I am currently reading a really amazing book that I bought as a present for my sister but have yet to give her (oops, hi Kel, hope you’re not reading this!): My Little Red Book.
My Little Red Book is a collection of stories from a whole range of different women about getting their first periods. Since I have always felt I had a pretty memorable first period story myself (but then again, who doesn’t?), I was very excited to read this book and hear others.
I am not even halfway through the book yet, but the other night I read a first period story that I identified with so much I just had to share it.
Three words: pancake batter uterus.
The story is called “The Blusher, 2002” and in it, Elli Foster recalls how, two years prior, she was shown a rough diagram of a uterus with pancake batter at school. At the end of her story, after she has gotten her first period, she remembers that a friend offered her a tampon but she had to decline because she didn’t know how to use one. She says, “If only I had paid more attention to the pancake-batter uterus…”
Now, while I know I never saw any of my elementary school teachers actually sling pancake batter in order to teach us about female anatomy, I am familiar with the pancake batter uterus. It was featured in one of those “Your Changing Body” (or some other clever metamorphosis-implying-titled) videos that they show you in fourth grade while the boys go in another room and watch “Your Growing Pubic Hair” (or a similarly-titled film).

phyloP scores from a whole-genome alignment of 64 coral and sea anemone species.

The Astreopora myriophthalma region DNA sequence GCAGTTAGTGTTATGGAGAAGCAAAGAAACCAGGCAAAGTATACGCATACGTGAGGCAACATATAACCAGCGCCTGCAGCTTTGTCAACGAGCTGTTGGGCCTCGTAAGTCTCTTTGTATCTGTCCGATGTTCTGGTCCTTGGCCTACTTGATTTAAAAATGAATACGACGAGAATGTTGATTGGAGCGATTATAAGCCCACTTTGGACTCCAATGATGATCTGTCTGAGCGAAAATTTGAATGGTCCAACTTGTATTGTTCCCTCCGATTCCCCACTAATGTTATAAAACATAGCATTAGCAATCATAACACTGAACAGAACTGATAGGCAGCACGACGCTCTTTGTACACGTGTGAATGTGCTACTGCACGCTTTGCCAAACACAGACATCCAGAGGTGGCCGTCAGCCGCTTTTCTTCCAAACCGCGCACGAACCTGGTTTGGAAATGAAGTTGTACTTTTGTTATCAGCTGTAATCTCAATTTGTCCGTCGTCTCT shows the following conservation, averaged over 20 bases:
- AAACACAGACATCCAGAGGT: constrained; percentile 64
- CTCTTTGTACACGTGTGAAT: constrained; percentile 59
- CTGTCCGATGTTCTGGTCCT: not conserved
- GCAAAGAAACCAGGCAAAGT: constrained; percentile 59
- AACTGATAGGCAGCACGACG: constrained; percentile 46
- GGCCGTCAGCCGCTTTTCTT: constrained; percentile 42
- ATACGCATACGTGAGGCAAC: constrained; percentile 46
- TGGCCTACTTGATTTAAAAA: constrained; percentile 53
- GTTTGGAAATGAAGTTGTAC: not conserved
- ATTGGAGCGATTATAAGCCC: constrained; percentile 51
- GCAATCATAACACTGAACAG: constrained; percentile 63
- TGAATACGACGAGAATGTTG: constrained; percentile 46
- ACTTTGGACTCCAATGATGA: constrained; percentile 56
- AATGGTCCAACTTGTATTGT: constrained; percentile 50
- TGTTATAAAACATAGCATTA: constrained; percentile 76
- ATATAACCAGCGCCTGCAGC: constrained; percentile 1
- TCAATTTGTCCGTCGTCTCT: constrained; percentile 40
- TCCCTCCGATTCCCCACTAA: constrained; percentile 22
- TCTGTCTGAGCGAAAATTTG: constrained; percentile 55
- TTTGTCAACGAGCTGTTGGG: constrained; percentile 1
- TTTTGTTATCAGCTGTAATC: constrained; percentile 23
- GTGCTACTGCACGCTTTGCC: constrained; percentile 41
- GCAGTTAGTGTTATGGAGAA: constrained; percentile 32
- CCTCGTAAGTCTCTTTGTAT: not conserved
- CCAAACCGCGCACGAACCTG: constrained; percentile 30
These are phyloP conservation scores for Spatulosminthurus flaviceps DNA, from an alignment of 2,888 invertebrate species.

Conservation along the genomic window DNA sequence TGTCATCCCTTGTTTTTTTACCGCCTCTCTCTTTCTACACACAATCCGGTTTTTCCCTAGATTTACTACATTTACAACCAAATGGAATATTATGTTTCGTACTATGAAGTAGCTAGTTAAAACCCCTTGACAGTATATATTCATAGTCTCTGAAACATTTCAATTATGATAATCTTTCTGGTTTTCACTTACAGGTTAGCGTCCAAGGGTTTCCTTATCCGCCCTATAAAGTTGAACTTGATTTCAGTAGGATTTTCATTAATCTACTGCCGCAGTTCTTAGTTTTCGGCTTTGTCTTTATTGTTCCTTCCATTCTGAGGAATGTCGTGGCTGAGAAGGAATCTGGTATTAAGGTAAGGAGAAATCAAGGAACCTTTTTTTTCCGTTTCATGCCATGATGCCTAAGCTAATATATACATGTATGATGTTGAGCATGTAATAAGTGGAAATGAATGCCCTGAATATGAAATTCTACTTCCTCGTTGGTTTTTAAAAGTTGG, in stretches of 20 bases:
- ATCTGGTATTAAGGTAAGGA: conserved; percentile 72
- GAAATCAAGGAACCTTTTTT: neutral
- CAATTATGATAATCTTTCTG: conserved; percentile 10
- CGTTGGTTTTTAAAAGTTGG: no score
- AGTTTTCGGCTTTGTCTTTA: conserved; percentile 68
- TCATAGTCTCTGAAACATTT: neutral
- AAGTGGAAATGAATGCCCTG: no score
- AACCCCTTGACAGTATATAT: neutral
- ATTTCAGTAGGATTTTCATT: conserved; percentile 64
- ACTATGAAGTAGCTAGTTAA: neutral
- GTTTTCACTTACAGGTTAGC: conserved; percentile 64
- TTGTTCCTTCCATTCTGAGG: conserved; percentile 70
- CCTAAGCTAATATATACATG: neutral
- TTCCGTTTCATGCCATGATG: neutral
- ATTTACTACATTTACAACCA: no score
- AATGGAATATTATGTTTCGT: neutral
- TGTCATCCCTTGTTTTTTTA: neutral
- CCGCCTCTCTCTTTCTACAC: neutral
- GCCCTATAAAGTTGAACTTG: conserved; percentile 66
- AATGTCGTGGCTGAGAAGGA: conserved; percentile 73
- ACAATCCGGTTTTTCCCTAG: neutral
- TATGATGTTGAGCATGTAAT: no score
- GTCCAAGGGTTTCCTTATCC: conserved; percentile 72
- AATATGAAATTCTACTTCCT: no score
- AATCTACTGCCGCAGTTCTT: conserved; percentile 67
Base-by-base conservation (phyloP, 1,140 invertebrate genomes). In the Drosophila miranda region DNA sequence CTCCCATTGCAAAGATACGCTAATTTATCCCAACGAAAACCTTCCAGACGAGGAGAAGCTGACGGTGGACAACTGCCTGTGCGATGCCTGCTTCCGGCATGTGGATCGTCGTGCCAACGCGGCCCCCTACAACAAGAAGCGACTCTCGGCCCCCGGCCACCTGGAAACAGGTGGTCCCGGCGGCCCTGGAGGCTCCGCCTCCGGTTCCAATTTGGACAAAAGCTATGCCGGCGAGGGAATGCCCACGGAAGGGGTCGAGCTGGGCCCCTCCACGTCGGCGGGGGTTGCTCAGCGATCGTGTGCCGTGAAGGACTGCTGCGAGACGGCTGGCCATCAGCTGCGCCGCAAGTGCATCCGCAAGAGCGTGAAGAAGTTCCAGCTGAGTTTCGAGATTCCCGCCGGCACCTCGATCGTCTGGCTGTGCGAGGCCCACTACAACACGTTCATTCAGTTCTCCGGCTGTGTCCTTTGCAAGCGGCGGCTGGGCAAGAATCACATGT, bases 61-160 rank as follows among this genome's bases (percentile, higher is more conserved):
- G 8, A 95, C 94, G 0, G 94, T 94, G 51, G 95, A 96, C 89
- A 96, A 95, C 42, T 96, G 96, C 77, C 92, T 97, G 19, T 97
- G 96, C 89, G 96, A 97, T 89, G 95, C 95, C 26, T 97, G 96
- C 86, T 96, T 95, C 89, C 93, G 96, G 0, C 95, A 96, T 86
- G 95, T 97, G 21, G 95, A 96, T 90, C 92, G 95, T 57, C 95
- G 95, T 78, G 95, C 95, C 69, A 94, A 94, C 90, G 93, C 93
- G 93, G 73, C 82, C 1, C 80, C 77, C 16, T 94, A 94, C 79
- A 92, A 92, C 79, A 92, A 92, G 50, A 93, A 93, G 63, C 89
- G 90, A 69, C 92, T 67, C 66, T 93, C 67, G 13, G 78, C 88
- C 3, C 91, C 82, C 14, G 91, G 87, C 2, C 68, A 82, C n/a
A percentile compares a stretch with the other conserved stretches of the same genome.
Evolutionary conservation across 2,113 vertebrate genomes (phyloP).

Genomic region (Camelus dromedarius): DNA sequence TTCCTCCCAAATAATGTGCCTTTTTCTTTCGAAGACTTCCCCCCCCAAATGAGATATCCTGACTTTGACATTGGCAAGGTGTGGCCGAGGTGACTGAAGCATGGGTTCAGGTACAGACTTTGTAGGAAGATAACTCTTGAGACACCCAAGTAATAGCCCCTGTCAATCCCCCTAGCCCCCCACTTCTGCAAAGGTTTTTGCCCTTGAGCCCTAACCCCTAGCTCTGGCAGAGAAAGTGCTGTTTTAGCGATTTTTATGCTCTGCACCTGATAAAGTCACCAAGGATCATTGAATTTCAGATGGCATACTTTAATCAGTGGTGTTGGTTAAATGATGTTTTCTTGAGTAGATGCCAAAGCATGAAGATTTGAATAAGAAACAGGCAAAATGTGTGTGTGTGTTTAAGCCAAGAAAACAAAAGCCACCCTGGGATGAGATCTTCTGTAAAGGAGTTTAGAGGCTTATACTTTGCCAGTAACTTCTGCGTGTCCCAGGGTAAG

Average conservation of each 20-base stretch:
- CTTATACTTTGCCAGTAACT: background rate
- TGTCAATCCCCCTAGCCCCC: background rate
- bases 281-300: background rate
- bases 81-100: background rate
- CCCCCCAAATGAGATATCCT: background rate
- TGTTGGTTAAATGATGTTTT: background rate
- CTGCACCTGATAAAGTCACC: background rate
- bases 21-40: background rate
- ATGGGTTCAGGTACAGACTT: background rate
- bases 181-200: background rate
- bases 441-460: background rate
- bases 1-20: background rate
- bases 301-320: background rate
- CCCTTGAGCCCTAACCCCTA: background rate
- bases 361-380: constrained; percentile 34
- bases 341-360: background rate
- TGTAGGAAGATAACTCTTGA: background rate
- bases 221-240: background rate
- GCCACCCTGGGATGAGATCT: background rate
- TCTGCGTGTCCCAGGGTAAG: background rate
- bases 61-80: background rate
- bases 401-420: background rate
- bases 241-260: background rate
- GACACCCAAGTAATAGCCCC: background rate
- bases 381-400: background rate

As I remember it, the video goes a little something like this:
Girl sleeps over at friend’s house.
Friends all giggle as they discuss their “changing bodies” – I specifically remember a lot of giggling about tender breast buds.
Girl wakes up the next morning and discovers she has gotten her first period.
Girl goes downstairs to tell friend’s mother, who just so happens to be making pancakes for breakfast.
While girl asks where she can find the Kotex (or whatever brand is sponsoring this video), friend’s mother takes it upon herself to illustrate the female reproductive system using a ladle of pancake batter.
Friend’s mom makes a delicious looking uterus, complete with ovaries and fallopian tubes, and lets them sizzle on the griddle.
Friend’s dad eats the pancake.
This video and the tale of the pancake batter uterus did not make the same impression on my friends as it did on me. Many of them don’t remember anything about it.
Of course, they remember watching the videos, the segregation from the boys during those sacred female bonding moments, the asking of awkward questions to our 60-year-old post-menopausal female grade school teachers.
But the pancake? Lost in time. It’s as if the girl with the tender growing breasts ate it out of their memories with a big pad of butter.
I, however, am not so lucky. I not only still have the image of that edible reproductive system burned into my brain (15 years later), I continue to recount it to others ad nauseam (literally, in some cases). I bring it up to women I meet in the bathroom if I catch them disposing of a tampon wrapper, “Don’t you remember that video with the pancake in the shape of a uterus? Isn’t it great to be a woman? Here, try a Divacup!”
But now, without further ado, as inspired by My Little Red Book, I, too, will share my first period story:
I was 11 years old, in the 5th grade, and I discovered that “I Got It!” (probably the name of another educational movie about menstruation) in the bathroom at school that morning. What made the date particularly memorable was that at the same time I was getting my first period, my little brother was being born. I had to tell my Dad when I got home from school that day, who was very supportive and didn’t make me feel weird or awkward at all. When I told my mom at the hospital that night, her best friend was there, and I will never forget what she said to me:
“May God bless you until the day you go through menopause!”